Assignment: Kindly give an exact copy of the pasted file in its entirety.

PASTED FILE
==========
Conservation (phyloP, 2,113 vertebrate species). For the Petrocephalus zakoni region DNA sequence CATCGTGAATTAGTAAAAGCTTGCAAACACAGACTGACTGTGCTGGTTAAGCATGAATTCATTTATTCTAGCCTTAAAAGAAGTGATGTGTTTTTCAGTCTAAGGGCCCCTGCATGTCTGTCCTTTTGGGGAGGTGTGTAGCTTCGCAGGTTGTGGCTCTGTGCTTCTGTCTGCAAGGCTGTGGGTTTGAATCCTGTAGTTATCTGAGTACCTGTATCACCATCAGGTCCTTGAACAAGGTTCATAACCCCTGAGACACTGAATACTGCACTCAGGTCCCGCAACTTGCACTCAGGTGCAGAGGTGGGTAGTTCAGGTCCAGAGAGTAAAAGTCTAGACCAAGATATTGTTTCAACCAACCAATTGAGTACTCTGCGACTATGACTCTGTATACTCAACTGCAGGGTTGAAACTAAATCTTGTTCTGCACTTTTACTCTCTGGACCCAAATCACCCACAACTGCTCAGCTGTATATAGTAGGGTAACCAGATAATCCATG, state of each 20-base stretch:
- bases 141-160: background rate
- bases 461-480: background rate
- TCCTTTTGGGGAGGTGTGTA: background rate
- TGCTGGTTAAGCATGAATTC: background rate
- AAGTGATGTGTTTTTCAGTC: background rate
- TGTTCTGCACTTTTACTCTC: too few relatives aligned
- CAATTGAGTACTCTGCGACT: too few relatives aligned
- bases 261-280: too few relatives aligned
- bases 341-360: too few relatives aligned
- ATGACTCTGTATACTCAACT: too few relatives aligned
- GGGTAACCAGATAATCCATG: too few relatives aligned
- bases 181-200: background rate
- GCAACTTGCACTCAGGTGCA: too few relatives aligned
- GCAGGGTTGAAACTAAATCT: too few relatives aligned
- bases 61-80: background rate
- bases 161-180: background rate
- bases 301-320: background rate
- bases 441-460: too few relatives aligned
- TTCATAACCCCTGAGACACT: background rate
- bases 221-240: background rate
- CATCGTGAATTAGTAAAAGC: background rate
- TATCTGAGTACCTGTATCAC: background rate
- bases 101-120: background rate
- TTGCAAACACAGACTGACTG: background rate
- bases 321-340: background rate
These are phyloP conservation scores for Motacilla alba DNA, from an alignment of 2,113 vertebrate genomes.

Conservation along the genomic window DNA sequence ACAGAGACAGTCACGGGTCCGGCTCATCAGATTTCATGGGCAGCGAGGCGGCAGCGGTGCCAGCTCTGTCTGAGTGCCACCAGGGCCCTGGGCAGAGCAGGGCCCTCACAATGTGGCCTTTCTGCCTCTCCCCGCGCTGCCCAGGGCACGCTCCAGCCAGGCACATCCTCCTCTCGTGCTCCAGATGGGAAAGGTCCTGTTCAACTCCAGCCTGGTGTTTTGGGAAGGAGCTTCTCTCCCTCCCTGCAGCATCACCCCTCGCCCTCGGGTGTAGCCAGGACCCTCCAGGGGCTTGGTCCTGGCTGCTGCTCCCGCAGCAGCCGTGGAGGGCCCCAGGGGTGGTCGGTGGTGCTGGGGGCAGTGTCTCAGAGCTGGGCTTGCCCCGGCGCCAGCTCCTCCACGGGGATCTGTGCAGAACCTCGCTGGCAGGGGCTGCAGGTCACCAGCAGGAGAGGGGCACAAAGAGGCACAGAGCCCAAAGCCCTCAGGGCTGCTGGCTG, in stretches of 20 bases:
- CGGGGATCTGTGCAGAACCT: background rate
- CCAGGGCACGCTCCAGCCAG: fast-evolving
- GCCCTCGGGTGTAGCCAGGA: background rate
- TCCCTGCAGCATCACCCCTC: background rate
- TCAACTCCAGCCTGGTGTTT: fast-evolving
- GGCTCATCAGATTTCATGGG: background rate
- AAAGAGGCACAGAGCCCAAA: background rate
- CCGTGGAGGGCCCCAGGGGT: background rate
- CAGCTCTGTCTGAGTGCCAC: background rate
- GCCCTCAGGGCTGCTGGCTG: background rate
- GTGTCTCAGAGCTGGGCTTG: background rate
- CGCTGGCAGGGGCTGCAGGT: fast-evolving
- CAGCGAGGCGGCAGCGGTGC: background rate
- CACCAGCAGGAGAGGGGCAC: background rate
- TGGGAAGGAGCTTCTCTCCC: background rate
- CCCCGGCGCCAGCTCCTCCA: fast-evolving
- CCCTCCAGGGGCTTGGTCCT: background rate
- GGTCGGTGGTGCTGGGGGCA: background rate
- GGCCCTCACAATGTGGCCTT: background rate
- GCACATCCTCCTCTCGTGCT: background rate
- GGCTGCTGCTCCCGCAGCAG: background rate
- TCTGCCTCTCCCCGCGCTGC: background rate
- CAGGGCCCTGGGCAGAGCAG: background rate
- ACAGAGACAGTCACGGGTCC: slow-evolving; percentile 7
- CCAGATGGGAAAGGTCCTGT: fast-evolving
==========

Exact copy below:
Conservation (phyloP, 2,113 vertebrate species). For the Petrocephalus zakoni region DNA sequence CATCGTGAATTAGTAAAAGCTTGCAAACACAGACTGACTGTGCTGGTTAAGCATGAATTCATTTATTCTAGCCTTAAAAGAAGTGATGTGTTTTTCAGTCTAAGGGCCCCTGCATGTCTGTCCTTTTGGGGAGGTGTGTAGCTTCGCAGGTTGTGGCTCTGTGCTTCTGTCTGCAAGGCTGTGGGTTTGAATCCTGTAGTTATCTGAGTACCTGTATCACCATCAGGTCCTTGAACAAGGTTCATAACCCCTGAGACACTGAATACTGCACTCAGGTCCCGCAACTTGCACTCAGGTGCAGAGGTGGGTAGTTCAGGTCCAGAGAGTAAAAGTCTAGACCAAGATATTGTTTCAACCAACCAATTGAGTACTCTGCGACTATGACTCTGTATACTCAACTGCAGGGTTGAAACTAAATCTTGTTCTGCACTTTTACTCTCTGGACCCAAATCACCCACAACTGCTCAGCTGTATATAGTAGGGTAACCAGATAATCCATG, state of each 20-base stretch:
- bases 141-160: background rate
- bases 461-480: background rate
- TCCTTTTGGGGAGGTGTGTA: background rate
- TGCTGGTTAAGCATGAATTC: background rate
- AAGTGATGTGTTTTTCAGTC: background rate
- TGTTCTGCACTTTTACTCTC: too few relatives aligned
- CAATTGAGTACTCTGCGACT: too few relatives aligned
- bases 261-280: too few relatives aligned
- bases 341-360: too few relatives aligned
- ATGACTCTGTATACTCAACT: too few relatives aligned
- GGGTAACCAGATAATCCATG: too few relatives aligned
- bases 181-200: background rate
- GCAACTTGCACTCAGGTGCA: too few relatives aligned
- GCAGGGTTGAAACTAAATCT: too few relatives aligned
- bases 61-80: background rate
- bases 161-180: background rate
- bases 301-320: background rate
- bases 441-460: too few relatives aligned
- TTCATAACCCCTGAGACACT: background rate
- bases 221-240: background rate
- CATCGTGAATTAGTAAAAGC: background rate
- TATCTGAGTACCTGTATCAC: background rate
- bases 101-120: background rate
- TTGCAAACACAGACTGACTG: background rate
- bases 321-340: background rate
These are phyloP conservation scores for Motacilla alba DNA, from an alignment of 2,113 vertebrate genomes.

Conservation along the genomic window DNA sequence ACAGAGACAGTCACGGGTCCGGCTCATCAGATTTCATGGGCAGCGAGGCGGCAGCGGTGCCAGCTCTGTCTGAGTGCCACCAGGGCCCTGGGCAGAGCAGGGCCCTCACAATGTGGCCTTTCTGCCTCTCCCCGCGCTGCCCAGGGCACGCTCCAGCCAGGCACATCCTCCTCTCGTGCTCCAGATGGGAAAGGTCCTGTTCAACTCCAGCCTGGTGTTTTGGGAAGGAGCTTCTCTCCCTCCCTGCAGCATCACCCCTCGCCCTCGGGTGTAGCCAGGACCCTCCAGGGGCTTGGTCCTGGCTGCTGCTCCCGCAGCAGCCGTGGAGGGCCCCAGGGGTGGTCGGTGGTGCTGGGGGCAGTGTCTCAGAGCTGGGCTTGCCCCGGCGCCAGCTCCTCCACGGGGATCTGTGCAGAACCTCGCTGGCAGGGGCTGCAGGTCACCAGCAGGAGAGGGGCACAAAGAGGCACAGAGCCCAAAGCCCTCAGGGCTGCTGGCTG, in stretches of 20 bases:
- CGGGGATCTGTGCAGAACCT: background rate
- CCAGGGCACGCTCCAGCCAG: fast-evolving
- GCCCTCGGGTGTAGCCAGGA: background rate
- TCCCTGCAGCATCACCCCTC: background rate
- TCAACTCCAGCCTGGTGTTT: fast-evolving
- GGCTCATCAGATTTCATGGG: background rate
- AAAGAGGCACAGAGCCCAAA: background rate
- CCGTGGAGGGCCCCAGGGGT: background rate
- CAGCTCTGTCTGAGTGCCAC: background rate
- GCCCTCAGGGCTGCTGGCTG: background rate
- GTGTCTCAGAGCTGGGCTTG: background rate
- CGCTGGCAGGGGCTGCAGGT: fast-evolving
- CAGCGAGGCGGCAGCGGTGC: background rate
- CACCAGCAGGAGAGGGGCAC: background rate
- TGGGAAGGAGCTTCTCTCCC: background rate
- CCCCGGCGCCAGCTCCTCCA: fast-evolving
- CCCTCCAGGGGCTTGGTCCT: background rate
- GGTCGGTGGTGCTGGGGGCA: background rate
- GGCCCTCACAATGTGGCCTT: background rate
- GCACATCCTCCTCTCGTGCT: background rate
- GGCTGCTGCTCCCGCAGCAG: background rate
- TCTGCCTCTCCCCGCGCTGC: background rate
- CAGGGCCCTGGGCAGAGCAG: background rate
- ACAGAGACAGTCACGGGTCC: slow-evolving; percentile 7
- CCAGATGGGAAAGGTCCTGT: fast-evolving